“But how do you show emotion?” I ask. The pretty obvious answer would be with the aesthetics of the creature, but I’m swiftly told to ignore the more traditional ideals of human/animal shapes with animated faces. The teacup is crying at me. It’s actually very moving. You can often show much of this through symbolist and metaphor, through this is once again almost too obvious. In her workshop Rachel taught the process of developing a puppet character. “Look at how you serve the object and explore it’s limitations of movement”. My cup has no legs, but with a cleverly placed jumper it now has a body and becomes curious of its surroundings.

I’ll come back to this point of innocence because I feel it’s key to animation and creation of characters. Rachel helped 25 students “give birth” to their puppets yesterday, teaching them to walk, talk and interact, much as you would a child. This is the same process of development that happened with every play here at the festival as actors took up their new skins, but on a more basic level. To give a puppet depth, you have to teach them first, much in the same way that the experiences and history of characters are enveloped by actors to their present intentions and actions.

student with object and cloth

Adding puppets to theatre gives more angles. We seem to appreciate this already: This makes Rachel happy. “I feel it’s very important that the options are there as part of the technique. There should be a buffet of supplies with which to tell our story. It’s an interesting development when the energy of a character or indeed the actor behind the puppet is transferred to the puppet. We see a lot more of the truth of the situation.” She goes on to echo words of the discussion yesterday, that the process is much more important than the end product. A puppet needn’t be aesthetically amazing with flashing lights, a carved face and expensive clothes to tell a story.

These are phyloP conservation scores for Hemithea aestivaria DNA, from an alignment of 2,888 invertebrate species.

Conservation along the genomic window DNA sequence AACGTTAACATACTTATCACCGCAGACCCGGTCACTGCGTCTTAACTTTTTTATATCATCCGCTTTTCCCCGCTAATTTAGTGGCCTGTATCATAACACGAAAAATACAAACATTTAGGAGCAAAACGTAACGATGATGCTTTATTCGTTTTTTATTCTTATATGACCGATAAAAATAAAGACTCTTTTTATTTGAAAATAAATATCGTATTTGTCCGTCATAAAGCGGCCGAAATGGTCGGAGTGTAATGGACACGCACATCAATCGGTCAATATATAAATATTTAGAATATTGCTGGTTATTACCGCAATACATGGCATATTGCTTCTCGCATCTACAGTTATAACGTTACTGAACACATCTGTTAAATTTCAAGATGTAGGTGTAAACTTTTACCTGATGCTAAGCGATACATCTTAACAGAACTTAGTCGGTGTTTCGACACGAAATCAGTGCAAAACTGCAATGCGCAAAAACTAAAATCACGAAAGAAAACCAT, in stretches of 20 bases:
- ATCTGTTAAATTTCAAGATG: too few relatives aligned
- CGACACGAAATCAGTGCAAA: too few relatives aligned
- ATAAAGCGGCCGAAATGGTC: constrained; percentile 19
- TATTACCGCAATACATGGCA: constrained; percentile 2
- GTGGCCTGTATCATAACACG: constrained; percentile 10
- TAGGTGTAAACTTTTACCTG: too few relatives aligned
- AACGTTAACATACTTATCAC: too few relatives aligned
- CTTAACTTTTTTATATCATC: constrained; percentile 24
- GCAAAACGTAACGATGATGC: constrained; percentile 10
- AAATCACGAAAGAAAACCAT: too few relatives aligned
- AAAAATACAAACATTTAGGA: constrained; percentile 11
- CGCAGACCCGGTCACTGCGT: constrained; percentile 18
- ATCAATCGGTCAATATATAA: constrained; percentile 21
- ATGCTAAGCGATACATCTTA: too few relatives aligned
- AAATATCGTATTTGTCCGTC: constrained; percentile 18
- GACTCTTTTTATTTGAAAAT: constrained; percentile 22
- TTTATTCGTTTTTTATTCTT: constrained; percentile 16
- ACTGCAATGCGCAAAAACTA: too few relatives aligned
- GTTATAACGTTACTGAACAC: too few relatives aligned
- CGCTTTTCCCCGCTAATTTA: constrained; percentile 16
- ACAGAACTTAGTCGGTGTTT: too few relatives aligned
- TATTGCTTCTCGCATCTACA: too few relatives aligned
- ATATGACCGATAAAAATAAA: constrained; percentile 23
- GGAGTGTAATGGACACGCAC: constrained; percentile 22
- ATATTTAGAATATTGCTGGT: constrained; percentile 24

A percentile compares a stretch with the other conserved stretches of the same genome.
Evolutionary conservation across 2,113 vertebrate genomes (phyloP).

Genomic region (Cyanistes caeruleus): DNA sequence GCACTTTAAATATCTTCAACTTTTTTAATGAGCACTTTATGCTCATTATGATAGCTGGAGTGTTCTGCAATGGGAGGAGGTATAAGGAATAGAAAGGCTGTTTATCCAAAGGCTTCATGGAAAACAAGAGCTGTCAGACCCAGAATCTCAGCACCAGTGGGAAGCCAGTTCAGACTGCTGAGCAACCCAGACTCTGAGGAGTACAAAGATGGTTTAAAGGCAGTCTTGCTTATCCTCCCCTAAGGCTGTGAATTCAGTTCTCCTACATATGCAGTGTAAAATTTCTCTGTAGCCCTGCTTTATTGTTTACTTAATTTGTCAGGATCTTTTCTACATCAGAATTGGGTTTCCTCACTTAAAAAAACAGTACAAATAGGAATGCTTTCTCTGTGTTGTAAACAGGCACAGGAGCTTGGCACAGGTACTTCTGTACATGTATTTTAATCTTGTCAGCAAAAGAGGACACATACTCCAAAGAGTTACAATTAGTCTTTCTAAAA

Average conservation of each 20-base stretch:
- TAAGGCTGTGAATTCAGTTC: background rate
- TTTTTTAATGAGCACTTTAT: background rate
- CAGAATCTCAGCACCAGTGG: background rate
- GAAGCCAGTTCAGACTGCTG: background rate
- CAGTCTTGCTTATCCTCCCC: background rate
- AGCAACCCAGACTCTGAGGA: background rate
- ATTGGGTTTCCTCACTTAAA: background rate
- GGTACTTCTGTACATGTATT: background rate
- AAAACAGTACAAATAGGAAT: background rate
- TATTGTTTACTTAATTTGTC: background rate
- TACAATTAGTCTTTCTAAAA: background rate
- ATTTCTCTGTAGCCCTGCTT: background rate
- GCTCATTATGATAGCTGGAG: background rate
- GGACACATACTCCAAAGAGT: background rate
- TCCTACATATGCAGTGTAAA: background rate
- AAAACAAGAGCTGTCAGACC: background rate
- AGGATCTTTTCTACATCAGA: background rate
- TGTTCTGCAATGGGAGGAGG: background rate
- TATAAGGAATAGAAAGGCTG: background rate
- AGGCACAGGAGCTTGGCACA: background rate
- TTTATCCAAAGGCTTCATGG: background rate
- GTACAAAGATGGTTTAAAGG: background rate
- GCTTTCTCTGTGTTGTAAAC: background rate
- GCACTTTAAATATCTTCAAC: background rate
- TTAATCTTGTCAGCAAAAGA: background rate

The development of the depths of animated character is the key, and this takes time. She points out that many make the mistake of adding puppets as props to action or as an afterthought at an end-stage, but they need to be part of the rehearsals from the beginning. A pretty sophisticated and complex puppet can be achieved in a very short time, but it’s important to put in the time to achieve this. In two hours this morning her students developed fro themselves way of dealing with the “three F’s – Feeding, Fighting and Fucking” – the basic primal instinct to guide the actions of any character. Next they’ll be piecing together more character work with the cabaret girls. I’m looking forward to Friday. Rachel, the cup and I say goodbye as she departs to sleep and the cup is washed up.

If you’re interested in using puppets or have never used them before Rachel will be holding another workshop this week and the performance will take place on Friday afternoon. So much can be done with inanimate objects I’d never considered before. As a parting shot, have a go at answering her last question to me of the elements of plays you’ve seen that you felt didn’t work, where would you have put the puppets?

All text and images © Dynamic New Animation 2002